Jackie further opened up the Weeping Birch Bed. In the process she took down the golden arches that we had erected last summer to support honeysuckle and passion flowers that festooned the bed. Anyone inclined to follow this link will be treated to the original state of what became the rose garden. The moss-covered stone edging the bed is tufa. We dug much of out last year, but there was much more still to be removed. These rambling climbers have been reduced in size in readiness for a more suitable frame.

Libertia clump

I dug out a thick clump of trimmed libertia in readiness for its division and replanting.


Colchicums are spreading nicely in the triangular bed, and

Red Admiral on verbena bonarensis

Red Admiral butterflies are having a resurgence.

Suset on wall

This evening the lowering sun burnished the back drive fence and the wall of Bev and John’s house that we had cleared last year;

Virginia creeper, calibrachoa, and fuchsia

and inflamed the Virginia creeper, calibrachoa, and fuchsia.

Cumberland, chilli, and pork chipolata sausages were included in Jackie’s divine  casserole this evening. She served it with ridiculously creamy mashed potato and crisp carrots and cabbage. Treacle sponge pudding and cream was to follow. The Cook drank Bierfest and I drank more of the chianti.


In her latest post, which I read this morning, my blogging friend, Pauline King, https://paulinekingblog.wordpress.com/ reminded me of my flat-share with my friend Giles in Claverton Street i 1973.

This was a basement flat in a Pimlico terrace. The enclosed back yard was a small area of concrete. There was no real sunlight. Nothing grew there. The elderly woman next door, however, enjoyed a wonderful ferny garden in what appeared to be rich soil. One day I asked her how she had soil when we had concrete. ‘Oh, I’ve got concrete underneath,’ she said. ‘I put the earth on top’. ‘Where did you get it?’, I responded. ‘From Battersea Park’. She replied. ‘How did you get it here?’ was my next question. ‘In my handbag’, was the answer.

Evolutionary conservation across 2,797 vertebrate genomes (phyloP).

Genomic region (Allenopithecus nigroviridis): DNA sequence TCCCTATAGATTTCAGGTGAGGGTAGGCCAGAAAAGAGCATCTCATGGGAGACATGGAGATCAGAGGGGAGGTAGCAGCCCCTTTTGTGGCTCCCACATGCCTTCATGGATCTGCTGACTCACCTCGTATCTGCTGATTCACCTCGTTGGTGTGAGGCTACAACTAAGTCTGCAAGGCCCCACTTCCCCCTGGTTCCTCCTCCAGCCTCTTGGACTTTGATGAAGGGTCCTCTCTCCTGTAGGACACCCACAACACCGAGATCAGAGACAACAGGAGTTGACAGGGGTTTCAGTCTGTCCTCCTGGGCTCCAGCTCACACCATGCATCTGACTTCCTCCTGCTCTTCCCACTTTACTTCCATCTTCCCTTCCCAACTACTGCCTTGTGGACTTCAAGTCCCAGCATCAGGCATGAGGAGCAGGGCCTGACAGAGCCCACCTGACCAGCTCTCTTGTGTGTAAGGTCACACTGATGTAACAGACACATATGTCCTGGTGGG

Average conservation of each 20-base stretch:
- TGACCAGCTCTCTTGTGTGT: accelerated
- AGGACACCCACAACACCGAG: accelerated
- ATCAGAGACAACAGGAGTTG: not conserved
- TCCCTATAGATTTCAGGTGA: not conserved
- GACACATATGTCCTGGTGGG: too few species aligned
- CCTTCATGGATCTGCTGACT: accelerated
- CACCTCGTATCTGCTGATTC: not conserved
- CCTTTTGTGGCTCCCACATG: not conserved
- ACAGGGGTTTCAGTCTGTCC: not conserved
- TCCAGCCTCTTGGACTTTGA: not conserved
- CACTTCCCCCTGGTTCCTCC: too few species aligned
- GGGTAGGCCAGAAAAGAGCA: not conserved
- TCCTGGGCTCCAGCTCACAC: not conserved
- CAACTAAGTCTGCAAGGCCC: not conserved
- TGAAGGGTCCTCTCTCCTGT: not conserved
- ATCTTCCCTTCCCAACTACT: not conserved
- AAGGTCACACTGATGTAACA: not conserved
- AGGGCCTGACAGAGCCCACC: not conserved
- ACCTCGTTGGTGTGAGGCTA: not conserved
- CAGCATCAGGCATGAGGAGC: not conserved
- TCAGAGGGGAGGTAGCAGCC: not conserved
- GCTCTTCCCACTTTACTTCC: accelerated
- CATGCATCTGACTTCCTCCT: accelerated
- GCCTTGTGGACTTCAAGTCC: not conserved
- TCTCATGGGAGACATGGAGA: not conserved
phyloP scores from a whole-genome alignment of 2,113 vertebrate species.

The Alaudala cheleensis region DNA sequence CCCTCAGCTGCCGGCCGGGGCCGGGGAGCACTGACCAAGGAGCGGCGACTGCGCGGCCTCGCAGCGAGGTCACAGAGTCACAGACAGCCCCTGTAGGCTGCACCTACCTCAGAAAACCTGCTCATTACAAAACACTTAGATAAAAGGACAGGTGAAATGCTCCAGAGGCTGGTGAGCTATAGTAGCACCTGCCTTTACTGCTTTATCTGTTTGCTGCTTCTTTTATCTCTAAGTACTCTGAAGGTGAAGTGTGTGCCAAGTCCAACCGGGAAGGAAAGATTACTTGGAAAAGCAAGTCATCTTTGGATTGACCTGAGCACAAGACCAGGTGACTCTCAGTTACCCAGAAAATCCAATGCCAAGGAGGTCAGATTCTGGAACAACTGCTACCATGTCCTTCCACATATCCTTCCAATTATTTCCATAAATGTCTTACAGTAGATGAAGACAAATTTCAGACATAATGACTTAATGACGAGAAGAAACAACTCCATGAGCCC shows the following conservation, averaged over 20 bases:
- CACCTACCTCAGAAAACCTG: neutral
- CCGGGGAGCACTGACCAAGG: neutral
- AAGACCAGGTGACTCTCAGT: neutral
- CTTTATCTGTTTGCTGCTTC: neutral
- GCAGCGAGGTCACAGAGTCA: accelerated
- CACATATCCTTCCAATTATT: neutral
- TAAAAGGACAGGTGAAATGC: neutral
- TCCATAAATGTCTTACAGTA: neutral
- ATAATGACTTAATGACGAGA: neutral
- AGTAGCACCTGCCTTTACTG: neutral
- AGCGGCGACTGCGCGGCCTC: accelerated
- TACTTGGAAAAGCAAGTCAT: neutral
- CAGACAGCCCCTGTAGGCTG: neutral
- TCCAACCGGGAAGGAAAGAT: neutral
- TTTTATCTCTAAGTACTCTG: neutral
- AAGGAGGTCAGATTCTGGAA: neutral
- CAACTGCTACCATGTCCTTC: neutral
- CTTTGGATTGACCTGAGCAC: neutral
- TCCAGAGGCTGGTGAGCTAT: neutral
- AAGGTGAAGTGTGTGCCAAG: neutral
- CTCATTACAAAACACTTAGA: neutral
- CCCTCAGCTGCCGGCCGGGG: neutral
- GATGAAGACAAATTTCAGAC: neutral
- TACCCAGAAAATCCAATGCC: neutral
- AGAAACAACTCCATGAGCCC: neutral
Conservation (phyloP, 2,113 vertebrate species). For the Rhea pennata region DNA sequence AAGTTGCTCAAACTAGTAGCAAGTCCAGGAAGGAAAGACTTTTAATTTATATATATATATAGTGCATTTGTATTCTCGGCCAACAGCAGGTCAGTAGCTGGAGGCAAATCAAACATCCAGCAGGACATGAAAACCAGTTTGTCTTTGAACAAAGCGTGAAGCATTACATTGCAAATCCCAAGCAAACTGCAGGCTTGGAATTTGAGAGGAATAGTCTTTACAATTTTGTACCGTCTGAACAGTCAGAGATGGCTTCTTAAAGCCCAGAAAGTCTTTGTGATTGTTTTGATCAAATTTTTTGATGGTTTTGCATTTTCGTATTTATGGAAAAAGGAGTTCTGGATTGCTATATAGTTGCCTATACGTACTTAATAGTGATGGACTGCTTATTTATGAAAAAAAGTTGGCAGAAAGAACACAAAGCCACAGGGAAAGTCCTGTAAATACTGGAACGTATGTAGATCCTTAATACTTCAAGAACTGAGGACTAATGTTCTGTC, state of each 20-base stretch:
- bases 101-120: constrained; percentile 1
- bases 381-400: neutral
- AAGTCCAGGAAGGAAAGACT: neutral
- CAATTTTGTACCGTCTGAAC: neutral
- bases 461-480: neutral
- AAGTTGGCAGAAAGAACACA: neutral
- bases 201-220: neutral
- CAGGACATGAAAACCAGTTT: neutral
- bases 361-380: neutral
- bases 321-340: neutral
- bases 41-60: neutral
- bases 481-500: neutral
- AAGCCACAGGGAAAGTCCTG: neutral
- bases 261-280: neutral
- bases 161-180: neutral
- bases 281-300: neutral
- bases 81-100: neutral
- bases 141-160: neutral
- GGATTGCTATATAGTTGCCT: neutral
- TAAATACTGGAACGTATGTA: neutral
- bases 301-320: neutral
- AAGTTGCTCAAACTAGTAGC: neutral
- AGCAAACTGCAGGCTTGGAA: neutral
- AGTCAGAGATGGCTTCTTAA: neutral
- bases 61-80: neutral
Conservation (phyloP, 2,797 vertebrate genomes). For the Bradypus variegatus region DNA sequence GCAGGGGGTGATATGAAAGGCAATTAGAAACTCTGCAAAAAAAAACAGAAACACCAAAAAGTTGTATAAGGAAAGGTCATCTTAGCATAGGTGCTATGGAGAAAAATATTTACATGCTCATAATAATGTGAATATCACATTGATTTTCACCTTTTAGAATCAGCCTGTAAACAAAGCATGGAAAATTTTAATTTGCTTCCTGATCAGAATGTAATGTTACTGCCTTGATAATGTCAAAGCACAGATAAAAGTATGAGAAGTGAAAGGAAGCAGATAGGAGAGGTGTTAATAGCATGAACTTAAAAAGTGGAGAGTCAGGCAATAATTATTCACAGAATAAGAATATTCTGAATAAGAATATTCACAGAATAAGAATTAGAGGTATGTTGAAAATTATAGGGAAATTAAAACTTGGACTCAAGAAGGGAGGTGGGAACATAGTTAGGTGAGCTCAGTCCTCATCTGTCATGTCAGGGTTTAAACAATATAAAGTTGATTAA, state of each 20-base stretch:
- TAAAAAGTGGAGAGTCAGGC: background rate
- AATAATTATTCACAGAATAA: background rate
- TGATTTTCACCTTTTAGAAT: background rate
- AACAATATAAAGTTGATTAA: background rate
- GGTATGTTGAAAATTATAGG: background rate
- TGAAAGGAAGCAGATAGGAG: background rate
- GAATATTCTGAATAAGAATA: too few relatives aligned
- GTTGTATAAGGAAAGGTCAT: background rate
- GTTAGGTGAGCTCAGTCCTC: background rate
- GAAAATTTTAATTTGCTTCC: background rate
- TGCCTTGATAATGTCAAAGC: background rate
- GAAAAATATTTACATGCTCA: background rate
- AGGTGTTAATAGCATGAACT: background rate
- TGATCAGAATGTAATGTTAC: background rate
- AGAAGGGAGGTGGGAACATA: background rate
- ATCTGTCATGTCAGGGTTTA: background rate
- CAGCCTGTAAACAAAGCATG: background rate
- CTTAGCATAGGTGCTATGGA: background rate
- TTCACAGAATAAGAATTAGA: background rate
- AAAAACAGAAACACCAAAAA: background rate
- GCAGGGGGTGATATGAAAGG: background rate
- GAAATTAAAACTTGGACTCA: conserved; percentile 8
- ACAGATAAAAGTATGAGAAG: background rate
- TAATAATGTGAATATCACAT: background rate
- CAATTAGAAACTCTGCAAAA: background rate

This wonderful woman had trekked backwards and forwards – it must have been for years – carting bags of soil trowelled up from this London Park situated on the other side of the River Thames. The times superimposed onto Google’s map probably relate to trains from Waterloo. This heroine walked across Battersea Bridge.

Our own efforts at shifting soil today paled into insignificance when compared with that neighbour’s feat. Nevertheless I can offer those up for consideration.

Jackie working on Weeping Birch bed

Jackie continued her work on opening up the Weeping Birch Bed; revealing some hidden plants; resetting others; and infilling soil from the excess on the borders of the back drive.

Gravel path

I dug out the soil from the area worked over yesterday; moved that round to the front of the house; collected several barrow loads of gravel from the pile on the back drive; and spread it over the revealed surface, thus widening the path. The transported earth needs spreading, and the left hand side of the path needs edging with stone. Maybe tomorrow.

On this glorious day the diaphonous wings of small furry bees glinted from many flowers, such as

Bee on verbena bonarensis

verbena bonarensis

Bee on cosmos

and cosmos;

Butterfly Small White on verbena bonarensis

and Small White butterflies, fluttered, flashing, everywhere.

View across weeping birch bed

When we sat drinking fizzy water we looked across the other side of the bed Jackie is renovating. Can you see the Small White in this photograph? (As always, clicking on the image will enlarge)

Mr Pink’s fish and chips had the honour of providing our dinner this evening. We added gherkins, cornichons, or wallies, and pickled onions. I drank more of the Chianti and Jackie drank more fizzy water.